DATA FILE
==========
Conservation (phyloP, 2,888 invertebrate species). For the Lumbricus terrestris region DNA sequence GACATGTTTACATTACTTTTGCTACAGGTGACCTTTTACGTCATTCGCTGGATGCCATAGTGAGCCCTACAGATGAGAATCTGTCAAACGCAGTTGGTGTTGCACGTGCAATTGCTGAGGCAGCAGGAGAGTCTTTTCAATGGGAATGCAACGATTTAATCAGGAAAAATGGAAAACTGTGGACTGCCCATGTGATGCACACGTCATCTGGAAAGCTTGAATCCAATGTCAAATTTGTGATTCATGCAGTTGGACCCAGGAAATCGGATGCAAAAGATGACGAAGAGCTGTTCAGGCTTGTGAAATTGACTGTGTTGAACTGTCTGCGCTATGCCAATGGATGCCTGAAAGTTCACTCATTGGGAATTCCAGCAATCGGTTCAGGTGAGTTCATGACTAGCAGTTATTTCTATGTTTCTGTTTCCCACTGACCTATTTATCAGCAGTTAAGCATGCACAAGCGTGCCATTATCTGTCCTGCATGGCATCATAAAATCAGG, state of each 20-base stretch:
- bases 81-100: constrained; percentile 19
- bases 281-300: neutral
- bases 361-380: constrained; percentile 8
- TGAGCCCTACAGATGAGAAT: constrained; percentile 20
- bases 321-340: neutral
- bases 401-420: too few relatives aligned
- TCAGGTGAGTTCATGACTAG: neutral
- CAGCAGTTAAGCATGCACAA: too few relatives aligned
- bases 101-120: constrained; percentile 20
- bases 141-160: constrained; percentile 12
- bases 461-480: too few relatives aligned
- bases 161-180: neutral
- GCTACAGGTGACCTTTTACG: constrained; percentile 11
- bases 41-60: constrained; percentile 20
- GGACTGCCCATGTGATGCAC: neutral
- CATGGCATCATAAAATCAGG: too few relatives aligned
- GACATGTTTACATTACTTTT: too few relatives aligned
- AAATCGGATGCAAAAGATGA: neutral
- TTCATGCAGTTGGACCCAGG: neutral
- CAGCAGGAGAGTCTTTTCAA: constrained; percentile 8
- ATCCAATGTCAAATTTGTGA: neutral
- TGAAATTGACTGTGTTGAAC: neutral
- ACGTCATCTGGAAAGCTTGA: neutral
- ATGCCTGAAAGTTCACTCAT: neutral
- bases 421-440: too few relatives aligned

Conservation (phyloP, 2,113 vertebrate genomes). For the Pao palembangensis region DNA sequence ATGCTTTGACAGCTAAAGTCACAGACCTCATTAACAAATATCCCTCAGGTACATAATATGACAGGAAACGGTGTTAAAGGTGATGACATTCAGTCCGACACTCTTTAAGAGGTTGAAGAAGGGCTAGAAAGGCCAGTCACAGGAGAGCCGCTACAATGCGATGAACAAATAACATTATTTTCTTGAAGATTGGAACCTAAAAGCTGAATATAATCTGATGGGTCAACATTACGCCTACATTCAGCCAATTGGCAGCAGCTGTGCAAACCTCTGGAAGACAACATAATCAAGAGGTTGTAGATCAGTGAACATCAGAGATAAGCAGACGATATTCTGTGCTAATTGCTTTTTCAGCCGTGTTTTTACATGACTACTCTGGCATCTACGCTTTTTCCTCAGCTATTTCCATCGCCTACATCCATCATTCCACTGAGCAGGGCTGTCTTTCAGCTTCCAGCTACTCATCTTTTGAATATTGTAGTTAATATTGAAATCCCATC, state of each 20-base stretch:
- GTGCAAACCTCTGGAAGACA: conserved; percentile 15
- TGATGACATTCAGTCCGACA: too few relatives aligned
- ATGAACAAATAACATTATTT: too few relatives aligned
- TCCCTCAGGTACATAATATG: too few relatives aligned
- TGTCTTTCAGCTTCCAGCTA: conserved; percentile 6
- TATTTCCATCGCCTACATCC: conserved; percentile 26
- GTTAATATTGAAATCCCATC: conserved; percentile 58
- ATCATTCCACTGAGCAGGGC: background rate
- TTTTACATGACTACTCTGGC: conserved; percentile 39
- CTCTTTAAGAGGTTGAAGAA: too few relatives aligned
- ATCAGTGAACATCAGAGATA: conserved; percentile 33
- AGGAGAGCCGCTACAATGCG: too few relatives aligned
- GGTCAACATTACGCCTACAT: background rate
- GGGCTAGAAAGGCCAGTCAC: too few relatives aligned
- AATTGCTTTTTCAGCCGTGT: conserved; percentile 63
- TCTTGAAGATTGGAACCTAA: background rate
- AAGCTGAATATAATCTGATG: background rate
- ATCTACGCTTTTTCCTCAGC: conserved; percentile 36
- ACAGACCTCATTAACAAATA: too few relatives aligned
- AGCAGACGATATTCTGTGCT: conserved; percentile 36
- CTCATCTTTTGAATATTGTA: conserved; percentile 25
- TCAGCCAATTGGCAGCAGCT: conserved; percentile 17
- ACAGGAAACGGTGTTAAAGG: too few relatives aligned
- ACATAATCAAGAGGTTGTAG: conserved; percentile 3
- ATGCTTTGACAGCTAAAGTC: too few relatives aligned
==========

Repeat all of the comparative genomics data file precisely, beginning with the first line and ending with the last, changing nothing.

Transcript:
Conservation (phyloP, 2,888 invertebrate species). For the Lumbricus terrestris region DNA sequence GACATGTTTACATTACTTTTGCTACAGGTGACCTTTTACGTCATTCGCTGGATGCCATAGTGAGCCCTACAGATGAGAATCTGTCAAACGCAGTTGGTGTTGCACGTGCAATTGCTGAGGCAGCAGGAGAGTCTTTTCAATGGGAATGCAACGATTTAATCAGGAAAAATGGAAAACTGTGGACTGCCCATGTGATGCACACGTCATCTGGAAAGCTTGAATCCAATGTCAAATTTGTGATTCATGCAGTTGGACCCAGGAAATCGGATGCAAAAGATGACGAAGAGCTGTTCAGGCTTGTGAAATTGACTGTGTTGAACTGTCTGCGCTATGCCAATGGATGCCTGAAAGTTCACTCATTGGGAATTCCAGCAATCGGTTCAGGTGAGTTCATGACTAGCAGTTATTTCTATGTTTCTGTTTCCCACTGACCTATTTATCAGCAGTTAAGCATGCACAAGCGTGCCATTATCTGTCCTGCATGGCATCATAAAATCAGG, state of each 20-base stretch:
- bases 81-100: constrained; percentile 19
- bases 281-300: neutral
- bases 361-380: constrained; percentile 8
- TGAGCCCTACAGATGAGAAT: constrained; percentile 20
- bases 321-340: neutral
- bases 401-420: too few relatives aligned
- TCAGGTGAGTTCATGACTAG: neutral
- CAGCAGTTAAGCATGCACAA: too few relatives aligned
- bases 101-120: constrained; percentile 20
- bases 141-160: constrained; percentile 12
- bases 461-480: too few relatives aligned
- bases 161-180: neutral
- GCTACAGGTGACCTTTTACG: constrained; percentile 11
- bases 41-60: constrained; percentile 20
- GGACTGCCCATGTGATGCAC: neutral
- CATGGCATCATAAAATCAGG: too few relatives aligned
- GACATGTTTACATTACTTTT: too few relatives aligned
- AAATCGGATGCAAAAGATGA: neutral
- TTCATGCAGTTGGACCCAGG: neutral
- CAGCAGGAGAGTCTTTTCAA: constrained; percentile 8
- ATCCAATGTCAAATTTGTGA: neutral
- TGAAATTGACTGTGTTGAAC: neutral
- ACGTCATCTGGAAAGCTTGA: neutral
- ATGCCTGAAAGTTCACTCAT: neutral
- bases 421-440: too few relatives aligned

Conservation (phyloP, 2,113 vertebrate genomes). For the Pao palembangensis region DNA sequence ATGCTTTGACAGCTAAAGTCACAGACCTCATTAACAAATATCCCTCAGGTACATAATATGACAGGAAACGGTGTTAAAGGTGATGACATTCAGTCCGACACTCTTTAAGAGGTTGAAGAAGGGCTAGAAAGGCCAGTCACAGGAGAGCCGCTACAATGCGATGAACAAATAACATTATTTTCTTGAAGATTGGAACCTAAAAGCTGAATATAATCTGATGGGTCAACATTACGCCTACATTCAGCCAATTGGCAGCAGCTGTGCAAACCTCTGGAAGACAACATAATCAAGAGGTTGTAGATCAGTGAACATCAGAGATAAGCAGACGATATTCTGTGCTAATTGCTTTTTCAGCCGTGTTTTTACATGACTACTCTGGCATCTACGCTTTTTCCTCAGCTATTTCCATCGCCTACATCCATCATTCCACTGAGCAGGGCTGTCTTTCAGCTTCCAGCTACTCATCTTTTGAATATTGTAGTTAATATTGAAATCCCATC, state of each 20-base stretch:
- GTGCAAACCTCTGGAAGACA: conserved; percentile 15
- TGATGACATTCAGTCCGACA: too few relatives aligned
- ATGAACAAATAACATTATTT: too few relatives aligned
- TCCCTCAGGTACATAATATG: too few relatives aligned
- TGTCTTTCAGCTTCCAGCTA: conserved; percentile 6
- TATTTCCATCGCCTACATCC: conserved; percentile 26
- GTTAATATTGAAATCCCATC: conserved; percentile 58
- ATCATTCCACTGAGCAGGGC: background rate
- TTTTACATGACTACTCTGGC: conserved; percentile 39
- CTCTTTAAGAGGTTGAAGAA: too few relatives aligned
- ATCAGTGAACATCAGAGATA: conserved; percentile 33
- AGGAGAGCCGCTACAATGCG: too few relatives aligned
- GGTCAACATTACGCCTACAT: background rate
- GGGCTAGAAAGGCCAGTCAC: too few relatives aligned
- AATTGCTTTTTCAGCCGTGT: conserved; percentile 63
- TCTTGAAGATTGGAACCTAA: background rate
- AAGCTGAATATAATCTGATG: background rate
- ATCTACGCTTTTTCCTCAGC: conserved; percentile 36
- ACAGACCTCATTAACAAATA: too few relatives aligned
- AGCAGACGATATTCTGTGCT: conserved; percentile 36
- CTCATCTTTTGAATATTGTA: conserved; percentile 25
- TCAGCCAATTGGCAGCAGCT: conserved; percentile 17
- ACAGGAAACGGTGTTAAAGG: too few relatives aligned
- ACATAATCAAGAGGTTGTAG: conserved; percentile 3
- ATGCTTTGACAGCTAAAGTC: too few relatives aligned